U.S. chemical manufacturers say persistent, and in some cases worsening, supply-chain problems are having a detrimental impact on their operations.
According to survey results recently released by the American Chemistry Council (ACC), the impacts of supply-chain disruptions and transportation constraints for many companies are wide-ranging and occurred in all regions of the United States.
The survey was conducted to gain a better understanding of the scale supply-chain and transportation issues that ACC member companies experienced and how they impacted operations. Highlights of the survey include the following topline findings:
- Almost all companies (98%) reported modifying operations because of supply-chain/transportation issues.
- Two-thirds reported lost production and nearly all reported shipping delays (94%), shortages of raw materials (94%), and increased transportation costs (93%).
- Over the last year, more than one-third of companies experienced or declared force majeure because of supply-chain/freight transportation issues.
- Over the same period, nearly all (93%) companies reported additional costs into the several millions of dollars. Estimates ranged from $100,000 to $250 million, with more than a third of companies reporting costs higher than $20 million.
Supply-chain problems are a critical issue for ACC and its members because chemical shipments represent a large share of the overall total shipments for marine, truck, and rail transportation. The stakes are expected to only get higher as ACC’s economists anticipate that chemical shipments and the industry’s transportation needs will increase this year and into the future.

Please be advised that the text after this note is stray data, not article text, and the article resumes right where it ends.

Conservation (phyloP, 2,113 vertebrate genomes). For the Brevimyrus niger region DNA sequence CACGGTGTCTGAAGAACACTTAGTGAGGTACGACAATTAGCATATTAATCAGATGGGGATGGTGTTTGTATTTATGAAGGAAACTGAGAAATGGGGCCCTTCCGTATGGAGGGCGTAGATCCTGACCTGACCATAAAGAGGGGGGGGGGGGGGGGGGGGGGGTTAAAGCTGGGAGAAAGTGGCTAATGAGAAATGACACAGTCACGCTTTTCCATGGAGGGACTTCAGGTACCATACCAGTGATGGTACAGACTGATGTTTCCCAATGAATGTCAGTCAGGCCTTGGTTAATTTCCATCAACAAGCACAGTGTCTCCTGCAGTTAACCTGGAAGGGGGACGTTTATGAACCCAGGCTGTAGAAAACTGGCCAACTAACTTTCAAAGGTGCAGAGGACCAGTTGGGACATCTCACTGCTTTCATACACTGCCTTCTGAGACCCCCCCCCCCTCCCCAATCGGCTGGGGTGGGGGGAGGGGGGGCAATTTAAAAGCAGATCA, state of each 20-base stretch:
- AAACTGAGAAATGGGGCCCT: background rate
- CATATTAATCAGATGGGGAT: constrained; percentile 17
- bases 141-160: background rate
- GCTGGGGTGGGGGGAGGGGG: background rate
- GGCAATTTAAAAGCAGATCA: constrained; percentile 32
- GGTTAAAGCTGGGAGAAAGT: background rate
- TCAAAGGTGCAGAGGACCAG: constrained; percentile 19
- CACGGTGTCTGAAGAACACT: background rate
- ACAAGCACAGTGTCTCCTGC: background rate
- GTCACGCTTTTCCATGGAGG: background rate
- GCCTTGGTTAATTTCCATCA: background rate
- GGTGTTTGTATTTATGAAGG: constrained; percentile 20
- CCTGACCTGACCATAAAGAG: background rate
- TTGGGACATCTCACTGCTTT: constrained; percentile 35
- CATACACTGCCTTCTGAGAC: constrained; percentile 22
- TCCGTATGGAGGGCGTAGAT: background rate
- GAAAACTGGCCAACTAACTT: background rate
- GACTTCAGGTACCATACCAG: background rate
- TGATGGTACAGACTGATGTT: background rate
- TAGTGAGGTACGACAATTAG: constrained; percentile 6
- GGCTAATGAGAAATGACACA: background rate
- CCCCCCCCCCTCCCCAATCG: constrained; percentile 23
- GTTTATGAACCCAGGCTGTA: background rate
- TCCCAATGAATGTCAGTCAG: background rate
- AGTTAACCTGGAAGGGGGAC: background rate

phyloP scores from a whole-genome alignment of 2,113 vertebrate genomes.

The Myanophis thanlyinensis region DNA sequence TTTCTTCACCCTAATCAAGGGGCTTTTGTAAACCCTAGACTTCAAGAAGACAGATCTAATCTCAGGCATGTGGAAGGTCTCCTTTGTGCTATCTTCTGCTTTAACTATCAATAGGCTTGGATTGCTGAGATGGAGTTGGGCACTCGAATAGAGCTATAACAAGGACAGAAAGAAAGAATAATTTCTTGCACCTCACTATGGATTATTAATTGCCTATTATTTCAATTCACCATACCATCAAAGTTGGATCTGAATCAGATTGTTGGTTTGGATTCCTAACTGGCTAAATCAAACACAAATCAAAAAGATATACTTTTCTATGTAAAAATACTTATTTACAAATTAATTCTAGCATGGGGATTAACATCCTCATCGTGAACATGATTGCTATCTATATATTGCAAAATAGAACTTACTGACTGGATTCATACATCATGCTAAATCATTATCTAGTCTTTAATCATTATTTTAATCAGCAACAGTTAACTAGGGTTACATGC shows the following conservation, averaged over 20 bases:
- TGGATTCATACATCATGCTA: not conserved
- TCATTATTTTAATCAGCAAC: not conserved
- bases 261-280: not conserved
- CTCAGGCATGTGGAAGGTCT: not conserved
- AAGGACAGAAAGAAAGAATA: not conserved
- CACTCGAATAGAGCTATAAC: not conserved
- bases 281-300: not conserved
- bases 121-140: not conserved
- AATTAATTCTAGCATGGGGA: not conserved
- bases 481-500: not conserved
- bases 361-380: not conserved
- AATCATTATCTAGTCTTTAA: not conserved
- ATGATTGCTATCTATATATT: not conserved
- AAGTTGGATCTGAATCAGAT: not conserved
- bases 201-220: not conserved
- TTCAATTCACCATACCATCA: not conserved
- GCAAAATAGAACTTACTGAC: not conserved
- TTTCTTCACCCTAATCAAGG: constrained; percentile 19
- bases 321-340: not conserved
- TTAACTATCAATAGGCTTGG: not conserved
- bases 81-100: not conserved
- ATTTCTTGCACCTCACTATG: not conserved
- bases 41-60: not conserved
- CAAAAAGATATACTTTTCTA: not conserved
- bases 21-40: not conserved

“Our industry forecasts for 2022 anticipate significant growth in chemical production and shipments, which heightens the urgency for untangling ongoing supply-chain issues,” said Martha Moore, ACC’s chief economist. “Our member companies have made it very clear that widespread problems across all modes of transportation created an unwelcome and very disruptive environment for chemical manufacturers.”
Several initiatives that President Biden and Congress put in place over the past year are helping move more cargo and address supply-chain constraints for chemical manufacturers, ACC said. Those initiatives include extended service hours and additional funds for improvements at port facilities and recruitment programs to help get more truck drivers on the road.
As part of its effort to rebuild America’s infrastructure, the federal government must place a greater emphasis on resolving freight transportation problems. ACC joined with several other industry groups to advance additional policies aimed at fixing these problems by helping promote greater competition between freight carriers and increasing capacity for truck and marine shipments.
Specifically, the council is calling on Congress to pass the Ocean Shipping Reform Act of 2021, urging Congress to pass legislation to improve capacity for trucking by increasing gross vehicle weights on federal interstates, and pushing the Surface Transportation Board to allow greater access to competitive and reliable freight rail service.
“The supply-chain problems impacting our member companies simply didn’t disappear at the stroke of midnight on New Year’s Eve. Unfortunately, they will carry over well into 2022,” said Chris Jahn, president and CEO of ACC. “President Biden and Congress have made modest progress, but now is not the time to let up. To put these systemic supply-chain problems behind us, we must continue to move forward on additional policy reforms that will unlock the full capability of the entire freight transportation network.”